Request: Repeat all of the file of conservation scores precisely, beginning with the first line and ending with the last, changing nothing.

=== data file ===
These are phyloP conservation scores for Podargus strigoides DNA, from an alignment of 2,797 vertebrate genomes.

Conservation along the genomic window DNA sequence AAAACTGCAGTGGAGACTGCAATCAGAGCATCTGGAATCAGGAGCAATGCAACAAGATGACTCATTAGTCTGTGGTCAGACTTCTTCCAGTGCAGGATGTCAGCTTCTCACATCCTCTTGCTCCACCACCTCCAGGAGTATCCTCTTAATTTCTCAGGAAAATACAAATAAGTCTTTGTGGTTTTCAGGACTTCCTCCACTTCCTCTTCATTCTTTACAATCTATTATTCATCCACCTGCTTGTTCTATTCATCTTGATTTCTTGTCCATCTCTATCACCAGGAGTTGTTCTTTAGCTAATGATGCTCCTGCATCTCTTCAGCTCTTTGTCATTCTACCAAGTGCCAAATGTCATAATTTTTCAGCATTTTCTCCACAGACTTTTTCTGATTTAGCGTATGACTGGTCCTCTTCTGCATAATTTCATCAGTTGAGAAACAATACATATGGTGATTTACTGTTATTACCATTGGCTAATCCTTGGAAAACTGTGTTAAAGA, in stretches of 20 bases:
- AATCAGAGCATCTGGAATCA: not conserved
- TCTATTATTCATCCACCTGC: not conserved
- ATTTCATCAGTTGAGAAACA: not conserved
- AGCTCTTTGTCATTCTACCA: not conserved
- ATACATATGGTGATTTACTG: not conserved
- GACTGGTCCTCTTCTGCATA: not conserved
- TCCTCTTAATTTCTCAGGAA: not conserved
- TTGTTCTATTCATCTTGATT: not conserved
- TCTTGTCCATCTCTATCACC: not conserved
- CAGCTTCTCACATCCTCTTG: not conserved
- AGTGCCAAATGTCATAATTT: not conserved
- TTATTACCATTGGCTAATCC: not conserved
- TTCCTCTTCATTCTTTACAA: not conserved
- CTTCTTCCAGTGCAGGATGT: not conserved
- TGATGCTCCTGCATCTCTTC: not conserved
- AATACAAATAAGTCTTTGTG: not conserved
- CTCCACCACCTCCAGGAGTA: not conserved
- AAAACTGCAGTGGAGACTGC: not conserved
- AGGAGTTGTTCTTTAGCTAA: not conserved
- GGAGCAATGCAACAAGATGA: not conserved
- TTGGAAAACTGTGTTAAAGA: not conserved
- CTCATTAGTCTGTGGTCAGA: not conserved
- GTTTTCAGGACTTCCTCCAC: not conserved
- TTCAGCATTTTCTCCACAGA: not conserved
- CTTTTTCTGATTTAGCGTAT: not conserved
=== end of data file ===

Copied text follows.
These are phyloP conservation scores for Podargus strigoides DNA, from an alignment of 2,797 vertebrate genomes.

Conservation along the genomic window DNA sequence AAAACTGCAGTGGAGACTGCAATCAGAGCATCTGGAATCAGGAGCAATGCAACAAGATGACTCATTAGTCTGTGGTCAGACTTCTTCCAGTGCAGGATGTCAGCTTCTCACATCCTCTTGCTCCACCACCTCCAGGAGTATCCTCTTAATTTCTCAGGAAAATACAAATAAGTCTTTGTGGTTTTCAGGACTTCCTCCACTTCCTCTTCATTCTTTACAATCTATTATTCATCCACCTGCTTGTTCTATTCATCTTGATTTCTTGTCCATCTCTATCACCAGGAGTTGTTCTTTAGCTAATGATGCTCCTGCATCTCTTCAGCTCTTTGTCATTCTACCAAGTGCCAAATGTCATAATTTTTCAGCATTTTCTCCACAGACTTTTTCTGATTTAGCGTATGACTGGTCCTCTTCTGCATAATTTCATCAGTTGAGAAACAATACATATGGTGATTTACTGTTATTACCATTGGCTAATCCTTGGAAAACTGTGTTAAAGA, in stretches of 20 bases:
- AATCAGAGCATCTGGAATCA: not conserved
- TCTATTATTCATCCACCTGC: not conserved
- ATTTCATCAGTTGAGAAACA: not conserved
- AGCTCTTTGTCATTCTACCA: not conserved
- ATACATATGGTGATTTACTG: not conserved
- GACTGGTCCTCTTCTGCATA: not conserved
- TCCTCTTAATTTCTCAGGAA: not conserved
- TTGTTCTATTCATCTTGATT: not conserved
- TCTTGTCCATCTCTATCACC: not conserved
- CAGCTTCTCACATCCTCTTG: not conserved
- AGTGCCAAATGTCATAATTT: not conserved
- TTATTACCATTGGCTAATCC: not conserved
- TTCCTCTTCATTCTTTACAA: not conserved
- CTTCTTCCAGTGCAGGATGT: not conserved
- TGATGCTCCTGCATCTCTTC: not conserved
- AATACAAATAAGTCTTTGTG: not conserved
- CTCCACCACCTCCAGGAGTA: not conserved
- AAAACTGCAGTGGAGACTGC: not conserved
- AGGAGTTGTTCTTTAGCTAA: not conserved
- GGAGCAATGCAACAAGATGA: not conserved
- TTGGAAAACTGTGTTAAAGA: not conserved
- CTCATTAGTCTGTGGTCAGA: not conserved
- GTTTTCAGGACTTCCTCCAC: not conserved
- TTCAGCATTTTCTCCACAGA: not conserved
- CTTTTTCTGATTTAGCGTAT: not conserved